1941: Attempted Suicide

That night, in the small hours of the morning, the psychiatrist was sent for by Hess, who was unable to sleep. As he was coming along the corridor, the guard unbolted and swung open the door of the wire cage which opened into a narrow passage off which lay Hess's bedroom, sitting room and bathroom. As the door swung outwards, from the shadows of his bedroom, the Deputy Führer, in full Air Force uniform and flying boots dashed through the mo­mentarily free passage. "The expression on his face was one of extreme despair, his eyes staring, his hair dishevelled;" he took a flying leap over the banister, and a heavy thud on the floor of the hall below was followed by agonized groans. He had fractured his femur.

    With the immobilization of his leg in extension, Hess came under the control also of trained mental nurses and a strict security regime. He became quieter, but in a day or two was voicing his delusional ideas again. One of his nurses noted evidence of hallucination, seeing him, when in a state of repose, suddenly turn his head and eyes towards a corner of the ceiling and look intently as if straining to identify some sound. He still believed that the officers surrounding him were being hypnotized and were under the control of an evil power. The psychiatrist's opinion at this point was that Hess was not medicolegally insane (!) and the whole of his symptoms and behaviour were to be regarded as capable of ready explanation along psychodynamic lines, given his characterological peculiarities. The possibility of a diagnosis of schizophrenia is not even mentioned at this stage.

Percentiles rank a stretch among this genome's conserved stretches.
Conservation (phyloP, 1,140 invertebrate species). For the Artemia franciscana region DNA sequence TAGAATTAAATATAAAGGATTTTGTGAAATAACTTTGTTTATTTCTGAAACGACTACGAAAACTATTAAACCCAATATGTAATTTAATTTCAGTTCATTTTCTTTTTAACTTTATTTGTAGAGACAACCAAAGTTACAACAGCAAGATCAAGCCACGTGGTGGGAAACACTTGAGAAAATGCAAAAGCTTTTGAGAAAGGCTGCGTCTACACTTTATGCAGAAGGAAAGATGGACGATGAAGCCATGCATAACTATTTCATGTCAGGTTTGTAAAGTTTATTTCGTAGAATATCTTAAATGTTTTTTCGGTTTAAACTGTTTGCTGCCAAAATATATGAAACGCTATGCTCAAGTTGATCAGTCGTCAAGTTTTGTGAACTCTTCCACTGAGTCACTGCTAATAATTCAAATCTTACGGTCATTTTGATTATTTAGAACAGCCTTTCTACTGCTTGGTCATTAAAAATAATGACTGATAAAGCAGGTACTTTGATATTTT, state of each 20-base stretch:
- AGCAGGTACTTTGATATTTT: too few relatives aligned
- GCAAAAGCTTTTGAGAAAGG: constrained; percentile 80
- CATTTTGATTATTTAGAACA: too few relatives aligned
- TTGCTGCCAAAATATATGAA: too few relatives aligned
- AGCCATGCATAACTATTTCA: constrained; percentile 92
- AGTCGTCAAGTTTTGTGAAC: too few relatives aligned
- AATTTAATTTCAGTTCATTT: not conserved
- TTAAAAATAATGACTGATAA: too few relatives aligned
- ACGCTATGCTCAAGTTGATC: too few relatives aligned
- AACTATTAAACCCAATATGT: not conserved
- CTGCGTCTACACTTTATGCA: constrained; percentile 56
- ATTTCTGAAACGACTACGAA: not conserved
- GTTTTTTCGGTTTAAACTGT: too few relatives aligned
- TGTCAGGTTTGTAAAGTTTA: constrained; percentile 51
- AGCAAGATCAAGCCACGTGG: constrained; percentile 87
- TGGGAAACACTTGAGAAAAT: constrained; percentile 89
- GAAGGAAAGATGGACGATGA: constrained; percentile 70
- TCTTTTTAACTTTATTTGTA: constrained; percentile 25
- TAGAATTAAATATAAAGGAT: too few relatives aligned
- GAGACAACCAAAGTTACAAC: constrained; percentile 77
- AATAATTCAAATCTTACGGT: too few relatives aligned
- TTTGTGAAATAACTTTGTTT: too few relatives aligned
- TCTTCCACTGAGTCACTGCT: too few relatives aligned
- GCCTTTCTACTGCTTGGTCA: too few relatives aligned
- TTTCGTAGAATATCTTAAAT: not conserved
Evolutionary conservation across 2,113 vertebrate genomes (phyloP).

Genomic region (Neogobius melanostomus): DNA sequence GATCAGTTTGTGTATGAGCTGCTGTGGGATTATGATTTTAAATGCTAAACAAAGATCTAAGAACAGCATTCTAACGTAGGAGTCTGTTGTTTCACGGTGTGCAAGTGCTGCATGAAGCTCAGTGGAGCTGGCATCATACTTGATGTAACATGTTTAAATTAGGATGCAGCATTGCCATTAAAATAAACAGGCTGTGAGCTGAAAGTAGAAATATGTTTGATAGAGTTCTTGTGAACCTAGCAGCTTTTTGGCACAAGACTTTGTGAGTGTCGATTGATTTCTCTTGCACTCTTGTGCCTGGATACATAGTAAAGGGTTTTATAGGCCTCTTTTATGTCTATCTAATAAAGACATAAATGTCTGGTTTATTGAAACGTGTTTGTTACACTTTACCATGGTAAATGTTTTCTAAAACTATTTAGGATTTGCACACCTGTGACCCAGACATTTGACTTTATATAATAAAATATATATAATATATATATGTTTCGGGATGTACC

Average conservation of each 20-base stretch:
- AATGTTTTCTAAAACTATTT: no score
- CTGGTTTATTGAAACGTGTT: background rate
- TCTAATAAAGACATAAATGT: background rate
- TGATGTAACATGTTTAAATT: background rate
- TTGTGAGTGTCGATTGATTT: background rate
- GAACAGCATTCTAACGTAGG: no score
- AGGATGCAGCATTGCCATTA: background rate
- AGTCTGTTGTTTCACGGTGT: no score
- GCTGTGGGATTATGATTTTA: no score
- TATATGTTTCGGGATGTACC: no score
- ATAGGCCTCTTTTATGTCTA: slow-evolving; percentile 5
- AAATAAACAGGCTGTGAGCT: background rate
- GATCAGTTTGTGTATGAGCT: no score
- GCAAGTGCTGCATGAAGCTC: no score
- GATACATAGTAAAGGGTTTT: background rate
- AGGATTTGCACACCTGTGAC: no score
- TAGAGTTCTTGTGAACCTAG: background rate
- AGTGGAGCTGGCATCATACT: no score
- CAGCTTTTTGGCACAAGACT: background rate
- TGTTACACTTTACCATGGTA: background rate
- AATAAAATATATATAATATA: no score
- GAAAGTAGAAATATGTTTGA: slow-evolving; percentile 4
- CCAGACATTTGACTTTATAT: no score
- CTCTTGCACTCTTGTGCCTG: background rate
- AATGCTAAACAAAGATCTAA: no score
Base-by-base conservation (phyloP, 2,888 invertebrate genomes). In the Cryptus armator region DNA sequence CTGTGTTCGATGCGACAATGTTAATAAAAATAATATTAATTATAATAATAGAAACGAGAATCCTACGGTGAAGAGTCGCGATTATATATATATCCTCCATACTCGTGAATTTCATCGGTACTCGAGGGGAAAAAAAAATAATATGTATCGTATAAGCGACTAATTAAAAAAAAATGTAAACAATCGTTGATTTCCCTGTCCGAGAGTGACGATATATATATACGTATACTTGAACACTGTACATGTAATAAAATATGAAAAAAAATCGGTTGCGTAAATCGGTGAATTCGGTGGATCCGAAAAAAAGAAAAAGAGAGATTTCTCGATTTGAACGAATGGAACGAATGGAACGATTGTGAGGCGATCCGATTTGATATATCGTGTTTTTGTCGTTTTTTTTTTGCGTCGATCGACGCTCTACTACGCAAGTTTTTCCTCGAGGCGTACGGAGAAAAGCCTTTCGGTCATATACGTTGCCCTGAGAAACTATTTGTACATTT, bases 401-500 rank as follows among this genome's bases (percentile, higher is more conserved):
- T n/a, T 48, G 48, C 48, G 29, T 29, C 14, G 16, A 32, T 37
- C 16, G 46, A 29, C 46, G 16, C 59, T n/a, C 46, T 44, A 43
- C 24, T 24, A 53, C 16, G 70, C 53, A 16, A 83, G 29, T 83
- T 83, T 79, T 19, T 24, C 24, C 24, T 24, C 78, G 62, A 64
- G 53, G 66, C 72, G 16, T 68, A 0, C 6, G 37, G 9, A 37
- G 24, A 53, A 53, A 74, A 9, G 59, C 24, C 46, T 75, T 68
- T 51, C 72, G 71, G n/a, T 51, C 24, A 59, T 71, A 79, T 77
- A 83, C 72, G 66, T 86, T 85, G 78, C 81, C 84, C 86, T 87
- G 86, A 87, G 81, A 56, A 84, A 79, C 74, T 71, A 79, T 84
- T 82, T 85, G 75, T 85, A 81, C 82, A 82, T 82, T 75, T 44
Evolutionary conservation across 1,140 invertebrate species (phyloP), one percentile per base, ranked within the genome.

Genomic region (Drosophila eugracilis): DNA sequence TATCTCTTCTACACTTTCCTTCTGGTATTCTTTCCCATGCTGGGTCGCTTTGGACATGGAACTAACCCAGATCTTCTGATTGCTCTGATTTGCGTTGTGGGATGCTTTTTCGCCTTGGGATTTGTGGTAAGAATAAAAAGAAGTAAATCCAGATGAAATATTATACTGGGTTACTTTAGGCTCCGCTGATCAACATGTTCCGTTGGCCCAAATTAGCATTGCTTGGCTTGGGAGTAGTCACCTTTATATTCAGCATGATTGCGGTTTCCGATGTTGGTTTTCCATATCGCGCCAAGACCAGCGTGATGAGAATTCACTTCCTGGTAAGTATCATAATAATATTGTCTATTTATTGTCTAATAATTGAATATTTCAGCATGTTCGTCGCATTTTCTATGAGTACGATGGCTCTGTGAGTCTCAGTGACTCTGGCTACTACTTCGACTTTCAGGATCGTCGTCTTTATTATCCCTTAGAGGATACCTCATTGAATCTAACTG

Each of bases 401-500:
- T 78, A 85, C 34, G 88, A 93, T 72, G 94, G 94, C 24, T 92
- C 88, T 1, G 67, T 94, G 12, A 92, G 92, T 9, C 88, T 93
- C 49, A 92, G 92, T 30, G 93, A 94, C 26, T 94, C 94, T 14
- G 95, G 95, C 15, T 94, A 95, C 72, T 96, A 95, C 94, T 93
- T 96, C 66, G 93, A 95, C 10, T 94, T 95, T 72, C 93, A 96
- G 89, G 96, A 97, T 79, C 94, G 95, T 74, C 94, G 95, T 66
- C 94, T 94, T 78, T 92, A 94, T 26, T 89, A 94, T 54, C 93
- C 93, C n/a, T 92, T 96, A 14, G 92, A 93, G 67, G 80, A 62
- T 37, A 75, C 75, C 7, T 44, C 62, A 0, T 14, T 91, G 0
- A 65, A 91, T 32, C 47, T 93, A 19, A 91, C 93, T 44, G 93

After this, on July 17, Hess came under the psychiatric care of Dr. Johns­ton. A large part of his time was taken up with writing, which, when trans­lated, was found to be "the typical effusion of a paranoic, with persecutory delusions and bizarre ideas of poisoning and torture." He thought that all his entourage were under the influence of some rare poison or mesmerism, which compelled them to poison and torture him. He was liable to odd behaviour, such as lying with his fingers in his ears and smiling to himself; when questioned about this, he only replied 'I am thinking.' At times he was fairly cheerful, but at others moody and depressed, staring at the walls smil­ing, grimacing and making no attempt to occupy himself. On November 21 he produced for the Foreign Office representative a bundle of papers wrapped around many times in tissue paper, with his signature scribbled over it in every direction: he explained he had done it up like this to prevent anyone tampering with the enclosures. At this time he was hiding odd pieces of paper about the room, under the couch, etc. He started to complain of loss of memory, and said he could not remember words, or what had happened even one hour previously; he also complained of confusion ‑‑later saying that he had pretended to be confused to prevent being drugged. However, his memory was at fault when examined, and he could not remember having had letters from his wife. He asked for containers for faeces and urine, so that they might be analysed. He still believed that noises within and outside the house were made as a subtle form of psychological torture. "The slamming of doors was particularly irritating to him and on one occasion, when I was present, he suddenly strode over to the door of his room and slammed it with great violence, and stood laughing in a hysterical manner." When the Swiss Minister visited him in April 1942 a good deal of the time was taken up by a careful wrapping up and labelling of various tablets of glucose, luminal, aspirin, etc., and samples of claret, all of which were to be investigated. He had left his Red Cross parcels untouched, since they had come through Switzerland, and might have been poisoned there even though they arrived with seals unbro­ken. Dr. Johnston writes "There is the picture... one that is only too familiar to the mental hospital doctor. The anxious gloomy paranoic. . ." The pos­sibility of a schizophrenic psychosis is not mentioned.